I think what's most interesting about this is that I recall doing case studies on basics like this 20 years ago as an undergrad; because it's just that basic. One is left wondering if there's a deeper story that would make these seemingly obvious mistakes (IE: there is no way they could afford to make those people employees) less obvious. Or, was it just hubris that they could keep growing the business / an investor would come along and rescue them.
This isn't quite true if said employee is not salaried. You can still have an hourly employee and then cut their hours if there is no work for them. Employees may not like it, but businesses do this all the time. There are some minimum hours according to each states wage laws, however.
From 2004-2016 it was only $455/wk though (~$23k/yr).
What the article does not address seems to be the changes to the incentive structure after the transition. Which I believe contribute to the failure to an extent.
I think this was a larger systematic thing.
So much this.
I know of a case where a company hired a junior java dev for a desktop project and after his second week on the job the manager posted a ticket instructing the newbie to implement a component to receive a video stream from a drone, stitch the video stream into a 3D model, and render the 3D model in real time. "How many days do you need to finish this?"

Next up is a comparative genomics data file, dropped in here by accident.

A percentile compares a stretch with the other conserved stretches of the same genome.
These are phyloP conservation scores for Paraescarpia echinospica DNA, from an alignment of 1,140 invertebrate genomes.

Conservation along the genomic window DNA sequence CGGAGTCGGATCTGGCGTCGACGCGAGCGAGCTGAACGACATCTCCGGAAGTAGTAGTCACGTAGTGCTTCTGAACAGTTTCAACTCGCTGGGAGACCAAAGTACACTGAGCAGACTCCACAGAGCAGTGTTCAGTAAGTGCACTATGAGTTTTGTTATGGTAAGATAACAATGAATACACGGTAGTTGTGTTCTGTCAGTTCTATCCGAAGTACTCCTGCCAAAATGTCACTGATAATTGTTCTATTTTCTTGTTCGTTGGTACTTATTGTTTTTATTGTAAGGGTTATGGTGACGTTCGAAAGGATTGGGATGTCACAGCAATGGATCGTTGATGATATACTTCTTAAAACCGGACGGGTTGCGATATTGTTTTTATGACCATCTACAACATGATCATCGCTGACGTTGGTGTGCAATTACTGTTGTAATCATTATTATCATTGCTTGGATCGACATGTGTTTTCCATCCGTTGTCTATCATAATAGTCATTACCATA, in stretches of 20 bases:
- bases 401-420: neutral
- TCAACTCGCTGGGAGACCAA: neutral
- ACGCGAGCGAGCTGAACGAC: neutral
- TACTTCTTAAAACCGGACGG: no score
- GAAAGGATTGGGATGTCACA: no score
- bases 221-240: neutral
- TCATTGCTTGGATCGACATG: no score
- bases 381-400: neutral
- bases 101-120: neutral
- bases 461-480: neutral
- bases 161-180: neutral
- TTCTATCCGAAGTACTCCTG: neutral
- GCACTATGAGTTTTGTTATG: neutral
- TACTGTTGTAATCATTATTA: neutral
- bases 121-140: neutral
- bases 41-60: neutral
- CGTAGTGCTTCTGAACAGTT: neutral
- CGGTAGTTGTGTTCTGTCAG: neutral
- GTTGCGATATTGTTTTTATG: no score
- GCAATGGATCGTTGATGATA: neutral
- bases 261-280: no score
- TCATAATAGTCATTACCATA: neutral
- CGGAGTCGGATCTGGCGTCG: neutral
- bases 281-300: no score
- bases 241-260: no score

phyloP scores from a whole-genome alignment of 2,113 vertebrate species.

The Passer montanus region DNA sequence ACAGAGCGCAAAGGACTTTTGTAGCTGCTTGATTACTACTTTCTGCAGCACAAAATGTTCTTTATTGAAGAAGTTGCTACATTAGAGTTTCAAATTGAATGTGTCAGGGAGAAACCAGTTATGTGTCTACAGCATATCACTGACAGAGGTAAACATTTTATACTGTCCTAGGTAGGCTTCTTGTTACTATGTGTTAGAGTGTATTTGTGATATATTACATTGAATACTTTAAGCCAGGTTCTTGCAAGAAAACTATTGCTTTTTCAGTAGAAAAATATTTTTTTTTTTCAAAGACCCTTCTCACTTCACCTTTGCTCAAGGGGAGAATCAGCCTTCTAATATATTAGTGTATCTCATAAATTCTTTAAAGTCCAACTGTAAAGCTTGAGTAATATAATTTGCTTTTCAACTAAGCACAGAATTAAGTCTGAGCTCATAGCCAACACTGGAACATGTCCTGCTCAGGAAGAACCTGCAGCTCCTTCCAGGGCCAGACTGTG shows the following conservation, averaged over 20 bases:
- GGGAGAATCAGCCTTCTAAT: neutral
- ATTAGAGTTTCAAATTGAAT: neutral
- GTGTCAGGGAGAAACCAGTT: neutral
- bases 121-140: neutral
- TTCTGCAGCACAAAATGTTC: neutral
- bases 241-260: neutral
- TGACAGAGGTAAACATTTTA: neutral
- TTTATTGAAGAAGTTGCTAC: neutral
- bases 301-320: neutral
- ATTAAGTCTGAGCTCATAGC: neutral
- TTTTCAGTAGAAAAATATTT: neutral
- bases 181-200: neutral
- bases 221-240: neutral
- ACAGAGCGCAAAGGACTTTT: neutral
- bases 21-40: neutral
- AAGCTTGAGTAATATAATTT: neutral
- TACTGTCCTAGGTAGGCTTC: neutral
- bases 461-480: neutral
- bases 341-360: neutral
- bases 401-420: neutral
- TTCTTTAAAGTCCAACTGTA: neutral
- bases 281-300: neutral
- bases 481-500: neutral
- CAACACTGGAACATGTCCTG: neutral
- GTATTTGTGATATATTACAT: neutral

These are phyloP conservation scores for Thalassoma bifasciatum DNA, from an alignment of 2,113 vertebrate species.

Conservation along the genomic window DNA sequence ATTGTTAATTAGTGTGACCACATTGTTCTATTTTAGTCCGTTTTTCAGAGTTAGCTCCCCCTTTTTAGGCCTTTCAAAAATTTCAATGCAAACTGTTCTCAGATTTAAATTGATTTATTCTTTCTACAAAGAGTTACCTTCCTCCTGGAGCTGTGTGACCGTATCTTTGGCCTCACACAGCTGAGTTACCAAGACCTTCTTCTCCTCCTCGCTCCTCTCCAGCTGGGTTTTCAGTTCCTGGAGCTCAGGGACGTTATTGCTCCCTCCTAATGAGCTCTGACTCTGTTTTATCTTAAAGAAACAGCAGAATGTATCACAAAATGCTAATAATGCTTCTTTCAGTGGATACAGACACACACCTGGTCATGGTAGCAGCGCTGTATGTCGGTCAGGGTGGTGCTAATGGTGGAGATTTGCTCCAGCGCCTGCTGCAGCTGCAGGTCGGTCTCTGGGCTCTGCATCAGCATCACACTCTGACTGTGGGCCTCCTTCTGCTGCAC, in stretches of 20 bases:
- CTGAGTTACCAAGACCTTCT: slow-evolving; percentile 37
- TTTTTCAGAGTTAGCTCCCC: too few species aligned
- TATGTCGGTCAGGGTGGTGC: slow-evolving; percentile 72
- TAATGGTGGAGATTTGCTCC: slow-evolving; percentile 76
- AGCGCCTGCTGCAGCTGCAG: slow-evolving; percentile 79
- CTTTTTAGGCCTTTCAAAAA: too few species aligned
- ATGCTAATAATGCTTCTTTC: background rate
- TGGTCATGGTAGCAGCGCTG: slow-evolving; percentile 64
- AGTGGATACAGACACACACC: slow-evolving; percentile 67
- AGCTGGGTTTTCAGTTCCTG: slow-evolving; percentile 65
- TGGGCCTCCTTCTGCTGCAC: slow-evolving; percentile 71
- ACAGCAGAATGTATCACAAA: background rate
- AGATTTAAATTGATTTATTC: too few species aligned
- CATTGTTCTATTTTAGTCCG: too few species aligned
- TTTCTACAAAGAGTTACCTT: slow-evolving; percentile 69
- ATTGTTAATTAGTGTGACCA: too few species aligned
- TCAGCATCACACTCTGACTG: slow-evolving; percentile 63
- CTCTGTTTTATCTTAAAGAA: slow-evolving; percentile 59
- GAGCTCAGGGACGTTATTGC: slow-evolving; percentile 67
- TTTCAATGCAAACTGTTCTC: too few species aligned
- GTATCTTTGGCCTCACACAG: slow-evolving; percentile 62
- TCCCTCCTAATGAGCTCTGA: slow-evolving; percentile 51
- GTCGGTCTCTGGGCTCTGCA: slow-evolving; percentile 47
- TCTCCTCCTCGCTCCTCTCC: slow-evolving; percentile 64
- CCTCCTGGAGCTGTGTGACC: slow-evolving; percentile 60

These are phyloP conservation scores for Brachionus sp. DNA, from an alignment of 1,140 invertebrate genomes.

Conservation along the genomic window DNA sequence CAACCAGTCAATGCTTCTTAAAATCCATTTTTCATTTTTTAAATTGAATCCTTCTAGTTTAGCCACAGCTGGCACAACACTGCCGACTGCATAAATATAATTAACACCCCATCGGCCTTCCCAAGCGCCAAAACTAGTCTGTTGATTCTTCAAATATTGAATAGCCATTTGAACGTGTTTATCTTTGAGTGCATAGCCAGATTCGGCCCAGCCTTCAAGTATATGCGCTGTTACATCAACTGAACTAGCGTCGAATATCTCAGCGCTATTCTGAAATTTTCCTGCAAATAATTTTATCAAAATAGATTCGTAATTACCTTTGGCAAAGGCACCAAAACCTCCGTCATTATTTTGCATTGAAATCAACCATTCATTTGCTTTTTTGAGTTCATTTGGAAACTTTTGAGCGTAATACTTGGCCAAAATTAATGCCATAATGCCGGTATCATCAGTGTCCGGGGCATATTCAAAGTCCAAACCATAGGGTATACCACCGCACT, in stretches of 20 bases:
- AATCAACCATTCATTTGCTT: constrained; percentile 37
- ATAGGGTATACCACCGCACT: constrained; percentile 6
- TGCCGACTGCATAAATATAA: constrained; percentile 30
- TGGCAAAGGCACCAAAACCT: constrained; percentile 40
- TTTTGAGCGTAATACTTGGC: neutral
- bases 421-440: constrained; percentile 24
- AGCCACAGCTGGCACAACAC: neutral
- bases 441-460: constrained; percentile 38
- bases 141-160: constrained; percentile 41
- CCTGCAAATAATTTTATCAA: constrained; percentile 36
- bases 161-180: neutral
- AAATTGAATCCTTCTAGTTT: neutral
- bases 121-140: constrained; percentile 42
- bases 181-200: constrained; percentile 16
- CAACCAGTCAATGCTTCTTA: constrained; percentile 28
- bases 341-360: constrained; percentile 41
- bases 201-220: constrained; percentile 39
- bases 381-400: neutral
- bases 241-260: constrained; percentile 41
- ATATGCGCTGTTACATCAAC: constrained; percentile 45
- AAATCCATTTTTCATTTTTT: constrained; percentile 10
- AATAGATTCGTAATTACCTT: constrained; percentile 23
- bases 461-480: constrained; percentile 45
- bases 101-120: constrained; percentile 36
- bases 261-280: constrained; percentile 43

* Not knowing the difference between ignorance and knowledge.
Most probably both at the same time.
Like the Dunning-Kruger Effect?
In such a position I would slightly prefer to say “I should have hired an expert” and not “I was not keen enough to know that the person I hired was not actually an expert”
Sometimes, we misjudge that risk or get unlucky.
One thing that's not mentioned about the gig economy is that contractors on 1099 don't have taxes withheld from their paychecks, so they get the temporary impression that they're getting paid more than their actual post tax amount. They're usually in for an unpleasant surprise when taxes are due.